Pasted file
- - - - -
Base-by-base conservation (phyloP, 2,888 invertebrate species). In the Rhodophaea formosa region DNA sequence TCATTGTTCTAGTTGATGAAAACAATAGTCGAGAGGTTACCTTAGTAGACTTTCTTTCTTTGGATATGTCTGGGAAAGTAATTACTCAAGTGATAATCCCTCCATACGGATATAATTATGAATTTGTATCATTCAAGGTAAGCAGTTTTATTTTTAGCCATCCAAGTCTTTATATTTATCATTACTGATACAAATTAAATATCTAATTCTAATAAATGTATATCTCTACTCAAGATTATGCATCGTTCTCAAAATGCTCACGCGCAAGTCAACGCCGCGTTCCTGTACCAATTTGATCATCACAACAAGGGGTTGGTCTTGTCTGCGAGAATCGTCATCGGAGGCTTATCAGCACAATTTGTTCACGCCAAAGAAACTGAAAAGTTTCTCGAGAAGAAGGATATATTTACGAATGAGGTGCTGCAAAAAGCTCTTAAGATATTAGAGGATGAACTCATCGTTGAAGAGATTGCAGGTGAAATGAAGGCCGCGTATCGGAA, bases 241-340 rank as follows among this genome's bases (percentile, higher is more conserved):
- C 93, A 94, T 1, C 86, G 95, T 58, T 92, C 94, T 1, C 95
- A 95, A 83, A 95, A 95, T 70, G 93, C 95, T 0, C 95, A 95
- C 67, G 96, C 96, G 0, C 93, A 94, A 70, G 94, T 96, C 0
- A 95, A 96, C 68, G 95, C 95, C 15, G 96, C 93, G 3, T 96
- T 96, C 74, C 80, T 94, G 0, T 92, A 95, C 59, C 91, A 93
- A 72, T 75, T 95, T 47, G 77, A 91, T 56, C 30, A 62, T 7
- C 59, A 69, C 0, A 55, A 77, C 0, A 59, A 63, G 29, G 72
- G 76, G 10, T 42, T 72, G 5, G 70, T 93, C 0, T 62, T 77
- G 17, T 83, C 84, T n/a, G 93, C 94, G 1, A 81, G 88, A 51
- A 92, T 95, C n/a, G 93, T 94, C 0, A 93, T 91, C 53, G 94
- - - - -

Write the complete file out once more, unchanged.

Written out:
Base-by-base conservation (phyloP, 2,888 invertebrate species). In the Rhodophaea formosa region DNA sequence TCATTGTTCTAGTTGATGAAAACAATAGTCGAGAGGTTACCTTAGTAGACTTTCTTTCTTTGGATATGTCTGGGAAAGTAATTACTCAAGTGATAATCCCTCCATACGGATATAATTATGAATTTGTATCATTCAAGGTAAGCAGTTTTATTTTTAGCCATCCAAGTCTTTATATTTATCATTACTGATACAAATTAAATATCTAATTCTAATAAATGTATATCTCTACTCAAGATTATGCATCGTTCTCAAAATGCTCACGCGCAAGTCAACGCCGCGTTCCTGTACCAATTTGATCATCACAACAAGGGGTTGGTCTTGTCTGCGAGAATCGTCATCGGAGGCTTATCAGCACAATTTGTTCACGCCAAAGAAACTGAAAAGTTTCTCGAGAAGAAGGATATATTTACGAATGAGGTGCTGCAAAAAGCTCTTAAGATATTAGAGGATGAACTCATCGTTGAAGAGATTGCAGGTGAAATGAAGGCCGCGTATCGGAA, bases 241-340 rank as follows among this genome's bases (percentile, higher is more conserved):
- C 93, A 94, T 1, C 86, G 95, T 58, T 92, C 94, T 1, C 95
- A 95, A 83, A 95, A 95, T 70, G 93, C 95, T 0, C 95, A 95
- C 67, G 96, C 96, G 0, C 93, A 94, A 70, G 94, T 96, C 0
- A 95, A 96, C 68, G 95, C 95, C 15, G 96, C 93, G 3, T 96
- T 96, C 74, C 80, T 94, G 0, T 92, A 95, C 59, C 91, A 93
- A 72, T 75, T 95, T 47, G 77, A 91, T 56, C 30, A 62, T 7
- C 59, A 69, C 0, A 55, A 77, C 0, A 59, A 63, G 29, G 72
- G 76, G 10, T 42, T 72, G 5, G 70, T 93, C 0, T 62, T 77
- G 17, T 83, C 84, T n/a, G 93, C 94, G 1, A 81, G 88, A 51
- A 92, T 95, C n/a, G 93, T 94, C 0, A 93, T 91, C 53, G 94